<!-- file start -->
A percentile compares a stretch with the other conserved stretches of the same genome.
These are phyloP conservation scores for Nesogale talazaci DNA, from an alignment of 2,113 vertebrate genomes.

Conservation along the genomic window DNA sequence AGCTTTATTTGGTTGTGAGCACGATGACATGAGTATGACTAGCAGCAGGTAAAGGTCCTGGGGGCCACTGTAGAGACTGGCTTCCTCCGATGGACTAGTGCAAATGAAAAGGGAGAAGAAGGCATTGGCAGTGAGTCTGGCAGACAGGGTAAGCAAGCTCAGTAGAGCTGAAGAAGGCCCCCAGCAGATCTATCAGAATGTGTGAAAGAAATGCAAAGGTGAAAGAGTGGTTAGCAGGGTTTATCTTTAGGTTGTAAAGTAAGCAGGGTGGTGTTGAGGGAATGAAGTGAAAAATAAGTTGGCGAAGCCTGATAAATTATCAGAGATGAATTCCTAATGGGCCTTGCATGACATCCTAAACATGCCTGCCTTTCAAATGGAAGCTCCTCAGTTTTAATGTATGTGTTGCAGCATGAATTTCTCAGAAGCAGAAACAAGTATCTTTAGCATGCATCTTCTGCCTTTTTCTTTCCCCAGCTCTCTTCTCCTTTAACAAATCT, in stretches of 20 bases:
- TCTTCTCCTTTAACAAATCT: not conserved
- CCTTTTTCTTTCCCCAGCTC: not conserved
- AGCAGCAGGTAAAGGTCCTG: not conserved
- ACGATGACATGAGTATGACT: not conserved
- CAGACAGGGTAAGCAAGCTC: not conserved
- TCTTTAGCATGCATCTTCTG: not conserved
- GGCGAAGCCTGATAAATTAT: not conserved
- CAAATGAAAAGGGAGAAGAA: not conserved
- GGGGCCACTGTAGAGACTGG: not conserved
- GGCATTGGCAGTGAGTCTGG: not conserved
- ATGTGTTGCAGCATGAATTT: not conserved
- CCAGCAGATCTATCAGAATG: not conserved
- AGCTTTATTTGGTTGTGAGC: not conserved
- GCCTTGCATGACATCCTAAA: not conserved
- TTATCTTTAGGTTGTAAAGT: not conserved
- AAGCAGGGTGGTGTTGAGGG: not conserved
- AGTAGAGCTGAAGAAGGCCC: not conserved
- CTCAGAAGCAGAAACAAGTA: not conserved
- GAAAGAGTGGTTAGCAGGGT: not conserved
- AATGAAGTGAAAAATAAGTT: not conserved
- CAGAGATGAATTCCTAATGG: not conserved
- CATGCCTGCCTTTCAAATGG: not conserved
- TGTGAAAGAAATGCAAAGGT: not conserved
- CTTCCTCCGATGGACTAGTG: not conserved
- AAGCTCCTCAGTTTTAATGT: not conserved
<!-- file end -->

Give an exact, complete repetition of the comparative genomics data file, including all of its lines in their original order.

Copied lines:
A percentile compares a stretch with the other conserved stretches of the same genome.
These are phyloP conservation scores for Nesogale talazaci DNA, from an alignment of 2,113 vertebrate genomes.

Conservation along the genomic window DNA sequence AGCTTTATTTGGTTGTGAGCACGATGACATGAGTATGACTAGCAGCAGGTAAAGGTCCTGGGGGCCACTGTAGAGACTGGCTTCCTCCGATGGACTAGTGCAAATGAAAAGGGAGAAGAAGGCATTGGCAGTGAGTCTGGCAGACAGGGTAAGCAAGCTCAGTAGAGCTGAAGAAGGCCCCCAGCAGATCTATCAGAATGTGTGAAAGAAATGCAAAGGTGAAAGAGTGGTTAGCAGGGTTTATCTTTAGGTTGTAAAGTAAGCAGGGTGGTGTTGAGGGAATGAAGTGAAAAATAAGTTGGCGAAGCCTGATAAATTATCAGAGATGAATTCCTAATGGGCCTTGCATGACATCCTAAACATGCCTGCCTTTCAAATGGAAGCTCCTCAGTTTTAATGTATGTGTTGCAGCATGAATTTCTCAGAAGCAGAAACAAGTATCTTTAGCATGCATCTTCTGCCTTTTTCTTTCCCCAGCTCTCTTCTCCTTTAACAAATCT, in stretches of 20 bases:
- TCTTCTCCTTTAACAAATCT: not conserved
- CCTTTTTCTTTCCCCAGCTC: not conserved
- AGCAGCAGGTAAAGGTCCTG: not conserved
- ACGATGACATGAGTATGACT: not conserved
- CAGACAGGGTAAGCAAGCTC: not conserved
- TCTTTAGCATGCATCTTCTG: not conserved
- GGCGAAGCCTGATAAATTAT: not conserved
- CAAATGAAAAGGGAGAAGAA: not conserved
- GGGGCCACTGTAGAGACTGG: not conserved
- GGCATTGGCAGTGAGTCTGG: not conserved
- ATGTGTTGCAGCATGAATTT: not conserved
- CCAGCAGATCTATCAGAATG: not conserved
- AGCTTTATTTGGTTGTGAGC: not conserved
- GCCTTGCATGACATCCTAAA: not conserved
- TTATCTTTAGGTTGTAAAGT: not conserved
- AAGCAGGGTGGTGTTGAGGG: not conserved
- AGTAGAGCTGAAGAAGGCCC: not conserved
- CTCAGAAGCAGAAACAAGTA: not conserved
- GAAAGAGTGGTTAGCAGGGT: not conserved
- AATGAAGTGAAAAATAAGTT: not conserved
- CAGAGATGAATTCCTAATGG: not conserved
- CATGCCTGCCTTTCAAATGG: not conserved
- TGTGAAAGAAATGCAAAGGT: not conserved
- CTTCCTCCGATGGACTAGTG: not conserved
- AAGCTCCTCAGTTTTAATGT: not conserved